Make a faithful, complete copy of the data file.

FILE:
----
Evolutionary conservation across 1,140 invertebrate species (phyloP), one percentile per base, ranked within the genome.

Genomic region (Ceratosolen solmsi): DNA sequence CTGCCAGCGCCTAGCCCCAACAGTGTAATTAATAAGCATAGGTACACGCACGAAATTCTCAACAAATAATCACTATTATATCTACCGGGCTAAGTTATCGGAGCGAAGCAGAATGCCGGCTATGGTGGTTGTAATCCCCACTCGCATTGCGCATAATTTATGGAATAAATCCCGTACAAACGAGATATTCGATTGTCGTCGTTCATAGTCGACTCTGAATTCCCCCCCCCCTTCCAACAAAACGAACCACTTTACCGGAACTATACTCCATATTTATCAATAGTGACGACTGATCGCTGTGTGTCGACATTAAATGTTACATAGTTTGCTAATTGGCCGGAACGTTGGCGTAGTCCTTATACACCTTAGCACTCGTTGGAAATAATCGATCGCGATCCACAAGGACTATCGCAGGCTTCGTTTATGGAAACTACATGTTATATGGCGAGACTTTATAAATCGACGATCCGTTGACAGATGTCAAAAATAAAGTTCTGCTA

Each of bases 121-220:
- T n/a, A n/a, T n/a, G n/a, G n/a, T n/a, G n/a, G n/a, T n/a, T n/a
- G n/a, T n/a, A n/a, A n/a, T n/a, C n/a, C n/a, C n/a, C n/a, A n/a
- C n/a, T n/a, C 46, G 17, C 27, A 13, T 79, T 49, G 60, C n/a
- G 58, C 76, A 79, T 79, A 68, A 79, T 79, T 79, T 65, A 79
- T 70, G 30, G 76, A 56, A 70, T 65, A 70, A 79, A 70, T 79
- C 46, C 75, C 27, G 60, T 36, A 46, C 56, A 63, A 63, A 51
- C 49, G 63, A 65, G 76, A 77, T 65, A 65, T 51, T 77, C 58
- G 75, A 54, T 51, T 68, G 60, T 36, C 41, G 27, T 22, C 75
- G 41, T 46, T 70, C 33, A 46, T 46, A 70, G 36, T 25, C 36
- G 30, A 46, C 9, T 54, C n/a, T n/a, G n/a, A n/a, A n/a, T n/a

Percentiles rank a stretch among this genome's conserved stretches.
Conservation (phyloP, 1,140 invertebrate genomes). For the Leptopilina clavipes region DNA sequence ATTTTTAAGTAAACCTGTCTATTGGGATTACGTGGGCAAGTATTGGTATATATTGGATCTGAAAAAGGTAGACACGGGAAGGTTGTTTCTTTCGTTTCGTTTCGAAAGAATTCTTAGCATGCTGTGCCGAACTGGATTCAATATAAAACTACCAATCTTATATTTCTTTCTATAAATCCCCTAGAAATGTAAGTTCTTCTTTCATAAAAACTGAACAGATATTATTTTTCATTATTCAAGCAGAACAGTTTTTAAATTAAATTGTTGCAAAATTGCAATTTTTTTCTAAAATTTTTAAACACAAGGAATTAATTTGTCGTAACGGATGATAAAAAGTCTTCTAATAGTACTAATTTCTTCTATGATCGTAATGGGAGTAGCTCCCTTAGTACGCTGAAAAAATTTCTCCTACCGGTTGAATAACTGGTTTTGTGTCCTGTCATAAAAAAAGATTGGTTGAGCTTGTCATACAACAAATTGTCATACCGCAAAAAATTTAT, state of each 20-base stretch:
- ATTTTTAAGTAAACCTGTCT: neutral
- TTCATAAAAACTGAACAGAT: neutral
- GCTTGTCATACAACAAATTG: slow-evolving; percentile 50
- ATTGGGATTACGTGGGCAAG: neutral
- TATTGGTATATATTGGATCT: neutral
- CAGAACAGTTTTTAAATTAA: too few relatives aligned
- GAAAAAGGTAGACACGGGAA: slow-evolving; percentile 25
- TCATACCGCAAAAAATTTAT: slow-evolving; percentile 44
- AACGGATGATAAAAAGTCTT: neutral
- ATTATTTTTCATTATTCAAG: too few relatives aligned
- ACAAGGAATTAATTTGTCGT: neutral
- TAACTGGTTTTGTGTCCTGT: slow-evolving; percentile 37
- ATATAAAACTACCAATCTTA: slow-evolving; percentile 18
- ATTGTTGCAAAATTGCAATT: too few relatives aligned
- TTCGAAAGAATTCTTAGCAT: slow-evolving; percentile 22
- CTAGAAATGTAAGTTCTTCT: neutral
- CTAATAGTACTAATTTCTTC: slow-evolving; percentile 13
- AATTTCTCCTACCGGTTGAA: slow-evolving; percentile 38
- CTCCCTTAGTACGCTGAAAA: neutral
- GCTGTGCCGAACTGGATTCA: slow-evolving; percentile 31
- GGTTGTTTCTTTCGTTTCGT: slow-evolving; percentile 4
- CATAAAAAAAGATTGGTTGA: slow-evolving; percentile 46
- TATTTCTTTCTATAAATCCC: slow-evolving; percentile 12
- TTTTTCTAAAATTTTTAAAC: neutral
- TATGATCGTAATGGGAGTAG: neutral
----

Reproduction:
Evolutionary conservation across 1,140 invertebrate species (phyloP), one percentile per base, ranked within the genome.

Genomic region (Ceratosolen solmsi): DNA sequence CTGCCAGCGCCTAGCCCCAACAGTGTAATTAATAAGCATAGGTACACGCACGAAATTCTCAACAAATAATCACTATTATATCTACCGGGCTAAGTTATCGGAGCGAAGCAGAATGCCGGCTATGGTGGTTGTAATCCCCACTCGCATTGCGCATAATTTATGGAATAAATCCCGTACAAACGAGATATTCGATTGTCGTCGTTCATAGTCGACTCTGAATTCCCCCCCCCCTTCCAACAAAACGAACCACTTTACCGGAACTATACTCCATATTTATCAATAGTGACGACTGATCGCTGTGTGTCGACATTAAATGTTACATAGTTTGCTAATTGGCCGGAACGTTGGCGTAGTCCTTATACACCTTAGCACTCGTTGGAAATAATCGATCGCGATCCACAAGGACTATCGCAGGCTTCGTTTATGGAAACTACATGTTATATGGCGAGACTTTATAAATCGACGATCCGTTGACAGATGTCAAAAATAAAGTTCTGCTA

Each of bases 121-220:
- T n/a, A n/a, T n/a, G n/a, G n/a, T n/a, G n/a, G n/a, T n/a, T n/a
- G n/a, T n/a, A n/a, A n/a, T n/a, C n/a, C n/a, C n/a, C n/a, A n/a
- C n/a, T n/a, C 46, G 17, C 27, A 13, T 79, T 49, G 60, C n/a
- G 58, C 76, A 79, T 79, A 68, A 79, T 79, T 79, T 65, A 79
- T 70, G 30, G 76, A 56, A 70, T 65, A 70, A 79, A 70, T 79
- C 46, C 75, C 27, G 60, T 36, A 46, C 56, A 63, A 63, A 51
- C 49, G 63, A 65, G 76, A 77, T 65, A 65, T 51, T 77, C 58
- G 75, A 54, T 51, T 68, G 60, T 36, C 41, G 27, T 22, C 75
- G 41, T 46, T 70, C 33, A 46, T 46, A 70, G 36, T 25, C 36
- G 30, A 46, C 9, T 54, C n/a, T n/a, G n/a, A n/a, A n/a, T n/a

Percentiles rank a stretch among this genome's conserved stretches.
Conservation (phyloP, 1,140 invertebrate genomes). For the Leptopilina clavipes region DNA sequence ATTTTTAAGTAAACCTGTCTATTGGGATTACGTGGGCAAGTATTGGTATATATTGGATCTGAAAAAGGTAGACACGGGAAGGTTGTTTCTTTCGTTTCGTTTCGAAAGAATTCTTAGCATGCTGTGCCGAACTGGATTCAATATAAAACTACCAATCTTATATTTCTTTCTATAAATCCCCTAGAAATGTAAGTTCTTCTTTCATAAAAACTGAACAGATATTATTTTTCATTATTCAAGCAGAACAGTTTTTAAATTAAATTGTTGCAAAATTGCAATTTTTTTCTAAAATTTTTAAACACAAGGAATTAATTTGTCGTAACGGATGATAAAAAGTCTTCTAATAGTACTAATTTCTTCTATGATCGTAATGGGAGTAGCTCCCTTAGTACGCTGAAAAAATTTCTCCTACCGGTTGAATAACTGGTTTTGTGTCCTGTCATAAAAAAAGATTGGTTGAGCTTGTCATACAACAAATTGTCATACCGCAAAAAATTTAT, state of each 20-base stretch:
- ATTTTTAAGTAAACCTGTCT: neutral
- TTCATAAAAACTGAACAGAT: neutral
- GCTTGTCATACAACAAATTG: slow-evolving; percentile 50
- ATTGGGATTACGTGGGCAAG: neutral
- TATTGGTATATATTGGATCT: neutral
- CAGAACAGTTTTTAAATTAA: too few relatives aligned
- GAAAAAGGTAGACACGGGAA: slow-evolving; percentile 25
- TCATACCGCAAAAAATTTAT: slow-evolving; percentile 44
- AACGGATGATAAAAAGTCTT: neutral
- ATTATTTTTCATTATTCAAG: too few relatives aligned
- ACAAGGAATTAATTTGTCGT: neutral
- TAACTGGTTTTGTGTCCTGT: slow-evolving; percentile 37
- ATATAAAACTACCAATCTTA: slow-evolving; percentile 18
- ATTGTTGCAAAATTGCAATT: too few relatives aligned
- TTCGAAAGAATTCTTAGCAT: slow-evolving; percentile 22
- CTAGAAATGTAAGTTCTTCT: neutral
- CTAATAGTACTAATTTCTTC: slow-evolving; percentile 13
- AATTTCTCCTACCGGTTGAA: slow-evolving; percentile 38
- CTCCCTTAGTACGCTGAAAA: neutral
- GCTGTGCCGAACTGGATTCA: slow-evolving; percentile 31
- GGTTGTTTCTTTCGTTTCGT: slow-evolving; percentile 4
- CATAAAAAAAGATTGGTTGA: slow-evolving; percentile 46
- TATTTCTTTCTATAAATCCC: slow-evolving; percentile 12
- TTTTTCTAAAATTTTTAAAC: neutral
- TATGATCGTAATGGGAGTAG: neutral